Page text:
43 Matching Annotations
  1. Sep 2019
    1. Educational development is often embedded in a highly variable campus ecosystem where other units or individuals may take on some of these roles.

      role of CTLs is highly dependent upon the campus

  2. Mar 2019
    1. Nine alternatives to lecturing This page briefly describes nine ways to teach other than lecture. Some of these are common, such as case study; others, such as a pro and con grid, are explained less often. This page, like the others I have bookmarked, is oriented toward teaching college students and adults.

  3. Dec 2018
    1. nail-adorned jewels she gave to the heroes:

      She is well-respected within the mead hall and in return respects the men of the hall

    2. ’Mid hall-building holders. The highly-famed queen, 55 Peace-tie of peoples, oft passed through the building, Cheered the young troopers; she oft tendered a hero A beautiful ring-band, ere she went to her sitting

      Wealhtheow portrays the role of a traditional Anglo-Saxon woman at the time. Wealhtheow is first introduced to the audience, she immediately falls into her role as peaceful greeter and cocktail waitress. The author then reinforces that she is a member of the weaker gender by directing Wealhtheow to her proper position behind the king. When the queen is not serving drinks or greeting the hall guests, she may usually be found obediently following Hrothgar throughout the mead hall and "waiting for hope-news".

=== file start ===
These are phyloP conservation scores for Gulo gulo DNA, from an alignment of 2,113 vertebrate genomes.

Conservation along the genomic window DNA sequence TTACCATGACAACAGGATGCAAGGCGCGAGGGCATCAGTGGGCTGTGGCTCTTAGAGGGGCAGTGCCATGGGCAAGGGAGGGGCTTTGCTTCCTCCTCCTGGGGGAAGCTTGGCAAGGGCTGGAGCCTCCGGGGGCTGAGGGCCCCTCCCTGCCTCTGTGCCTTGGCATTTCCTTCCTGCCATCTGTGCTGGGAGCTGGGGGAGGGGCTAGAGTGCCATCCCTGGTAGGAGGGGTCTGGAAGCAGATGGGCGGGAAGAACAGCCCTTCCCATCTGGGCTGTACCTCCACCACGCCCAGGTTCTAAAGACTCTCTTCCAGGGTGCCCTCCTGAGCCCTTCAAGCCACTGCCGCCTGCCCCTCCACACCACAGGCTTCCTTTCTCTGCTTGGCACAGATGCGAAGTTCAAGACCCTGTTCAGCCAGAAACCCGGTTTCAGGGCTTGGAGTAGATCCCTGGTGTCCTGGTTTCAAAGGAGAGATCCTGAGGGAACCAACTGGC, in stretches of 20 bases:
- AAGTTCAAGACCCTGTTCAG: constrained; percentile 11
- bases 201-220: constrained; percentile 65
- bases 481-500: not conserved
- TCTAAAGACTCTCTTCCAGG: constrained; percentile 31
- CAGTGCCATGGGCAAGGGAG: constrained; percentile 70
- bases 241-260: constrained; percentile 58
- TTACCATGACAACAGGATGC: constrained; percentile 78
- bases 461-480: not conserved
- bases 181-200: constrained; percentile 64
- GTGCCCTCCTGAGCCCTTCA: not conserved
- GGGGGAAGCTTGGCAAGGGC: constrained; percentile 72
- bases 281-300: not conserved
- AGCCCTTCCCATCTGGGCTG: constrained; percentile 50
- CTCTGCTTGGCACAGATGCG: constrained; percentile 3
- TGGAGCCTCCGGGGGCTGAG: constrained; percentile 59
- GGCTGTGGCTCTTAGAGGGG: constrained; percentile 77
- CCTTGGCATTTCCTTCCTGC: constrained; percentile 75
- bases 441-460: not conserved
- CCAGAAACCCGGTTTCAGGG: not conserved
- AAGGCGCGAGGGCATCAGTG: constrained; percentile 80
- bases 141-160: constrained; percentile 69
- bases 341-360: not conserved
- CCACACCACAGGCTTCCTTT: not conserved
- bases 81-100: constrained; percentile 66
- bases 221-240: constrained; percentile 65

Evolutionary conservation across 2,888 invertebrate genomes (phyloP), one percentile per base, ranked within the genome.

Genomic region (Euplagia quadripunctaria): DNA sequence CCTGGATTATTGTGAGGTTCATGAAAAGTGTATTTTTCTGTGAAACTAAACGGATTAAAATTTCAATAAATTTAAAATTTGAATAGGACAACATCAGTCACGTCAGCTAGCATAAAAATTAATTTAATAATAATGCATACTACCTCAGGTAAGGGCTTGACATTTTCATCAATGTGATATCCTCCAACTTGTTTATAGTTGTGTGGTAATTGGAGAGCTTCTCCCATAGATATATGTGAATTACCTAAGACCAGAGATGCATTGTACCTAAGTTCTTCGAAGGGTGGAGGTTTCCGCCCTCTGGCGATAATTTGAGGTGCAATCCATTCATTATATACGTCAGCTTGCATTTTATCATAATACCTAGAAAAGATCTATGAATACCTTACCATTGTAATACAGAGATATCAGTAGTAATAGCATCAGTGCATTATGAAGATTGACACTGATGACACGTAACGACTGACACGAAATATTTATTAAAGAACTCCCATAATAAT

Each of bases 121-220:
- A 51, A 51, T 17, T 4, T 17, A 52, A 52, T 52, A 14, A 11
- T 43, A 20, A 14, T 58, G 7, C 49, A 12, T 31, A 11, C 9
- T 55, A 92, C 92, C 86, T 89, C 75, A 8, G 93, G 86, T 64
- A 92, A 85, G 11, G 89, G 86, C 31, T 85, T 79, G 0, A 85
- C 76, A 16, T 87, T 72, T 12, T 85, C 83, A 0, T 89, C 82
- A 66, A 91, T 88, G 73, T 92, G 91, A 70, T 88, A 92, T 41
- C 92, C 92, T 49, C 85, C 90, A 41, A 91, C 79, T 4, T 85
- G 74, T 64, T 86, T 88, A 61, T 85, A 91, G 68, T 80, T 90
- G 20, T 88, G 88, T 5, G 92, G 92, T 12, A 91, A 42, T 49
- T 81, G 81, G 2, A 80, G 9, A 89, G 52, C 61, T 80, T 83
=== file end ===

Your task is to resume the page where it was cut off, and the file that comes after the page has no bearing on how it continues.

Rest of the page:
4. Nov 2018
    1. One of the most striking features of the quantitative and qualitative data from first- and second-semester German students is that the students interact directly with each other, as opposed to interacting mainly with the teacher. The changed role of teacher and students

    1. Hospitalists need to continue to take C-suite positions at hospitals and policy roles at think tanks and governmental agencies. They need to continue to master technology, clinical care, and the ever-growing importance of where those two intersect. Most of all, the field can’t get lazy. Otherwise, the “better mousetrap” of HM might one day be replaced by the next group of physicians willing to work harder to implement their great idea. “If we continue to be the vanguard of innovation, the vanguard of making the system work better than it ever has before,” Dr. Wachter says, “the field that creates new models of care, that integrates technology in new ways, and that has this can-do attitude and optimism, then the sky is the limit.”